As you are well into the second half of the year, hopefully your company is seeing an upward trend across a variety of key performance indicators. Obviously increased profits is the end-game, but smaller gains such as an increase in qualified sales leads, closing higher margin deals and more repeat customers are always good news – and signs of good things are on the horizon.
For the more fortunate business owners, the rubber really hit the road in Q2 – leading to rapid growth in new client acquisitions or sales totals that exceeded expectations. If that’s the case, first of all, congratulations are in order! Then what?
If you want to maintain momentum, you need to make sure you’re growing all aspects of your business in tandem to deal with the new levels of work that need to be managed. If you are growing, you need to upgrade your financial reporting and also invest in company culture.
“Sometimes business leaders concentrate so much on closing the next big deal, they forget to actually plan to protect and nurture the company’s culture.”
-- by Chelsea L. Wood at Insperity®
Company culture has a big impact on how business handles growth and a tremendous impact company’s finances, that’s why we mention it here.
3 issues you need to monitor and manage during unexpected growth
1. Will you need more capital to finance this growth?
When sales go up you need working capital to fulfill the orders before you get paid for them. If you make money on your people, you need to add more staff. If not, you often have to buy inventory to ensure customers are happy and orders continue to go out on time. Profitable businesses keep both new and repeat customers happy. After all, delayed shipment can mean that those new customers are lost just as fast as they were earned.
More people mean more fixed costs. You have to watch that stair step increase in payroll and have the cash to pay them if you have a gradual slope of increased revenue.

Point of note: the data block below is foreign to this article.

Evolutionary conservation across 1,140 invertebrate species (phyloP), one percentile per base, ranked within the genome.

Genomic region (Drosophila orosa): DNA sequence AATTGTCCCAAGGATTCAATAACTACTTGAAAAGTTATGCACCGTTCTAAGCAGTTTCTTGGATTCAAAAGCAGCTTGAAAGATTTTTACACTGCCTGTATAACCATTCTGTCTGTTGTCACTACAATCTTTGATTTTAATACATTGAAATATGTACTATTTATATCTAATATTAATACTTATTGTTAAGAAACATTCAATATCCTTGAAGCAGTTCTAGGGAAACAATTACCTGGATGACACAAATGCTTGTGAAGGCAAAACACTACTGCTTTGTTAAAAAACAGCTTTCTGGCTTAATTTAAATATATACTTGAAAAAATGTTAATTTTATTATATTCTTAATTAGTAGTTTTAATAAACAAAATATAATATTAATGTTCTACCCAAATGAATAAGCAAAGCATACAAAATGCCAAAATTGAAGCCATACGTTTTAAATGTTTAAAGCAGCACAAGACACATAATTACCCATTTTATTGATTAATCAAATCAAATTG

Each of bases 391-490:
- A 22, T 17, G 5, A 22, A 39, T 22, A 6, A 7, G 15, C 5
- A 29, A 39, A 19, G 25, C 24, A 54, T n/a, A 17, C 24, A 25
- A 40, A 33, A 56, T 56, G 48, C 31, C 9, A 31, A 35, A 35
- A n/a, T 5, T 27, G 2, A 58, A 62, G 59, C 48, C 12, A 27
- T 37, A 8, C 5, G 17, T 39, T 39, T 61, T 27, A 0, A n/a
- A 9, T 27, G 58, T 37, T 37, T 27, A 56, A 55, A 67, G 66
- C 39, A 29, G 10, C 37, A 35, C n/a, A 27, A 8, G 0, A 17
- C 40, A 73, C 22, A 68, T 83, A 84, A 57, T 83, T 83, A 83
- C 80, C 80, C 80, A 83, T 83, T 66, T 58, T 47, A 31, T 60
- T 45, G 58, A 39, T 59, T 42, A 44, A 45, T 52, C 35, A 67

In order to keep products in stock and ready to roll, you’ll need to be spending more with your own suppliers and vendors. How much are your own orders going up? How long does it take to get it in stock? And how long does it take to recoup that cost? For instance, if you aren’t charging your customers until products ship or the services are delivered, but you have to pay your staff and vendors upfront, there’s an uneven cash flow going in and out. Do you have enough capital to cover the in-between while you wait for the revenue?
2. Do you have the ability to properly manage services or orders in and out?
With a huge influx in service clients or customer orders, how can you be sure that an invoice or two isn't slipping through the cracks? Is your accounts receivable department keeping pace? Is your team updating your accounting system to reflect which customers have been invoiced, who has paid - and who has not?
The last thing you can afford to find out is if you have outgrown your billing clerk. Smaller companies might have only one person processing the orders and handling all of the accounts receivable responsibilities. As you grow, is this person able to manage all of the paperwork in a timely manner? Do you have procedures in place to ensure the information is accurate? Are you placing too much trust on a single point of failure?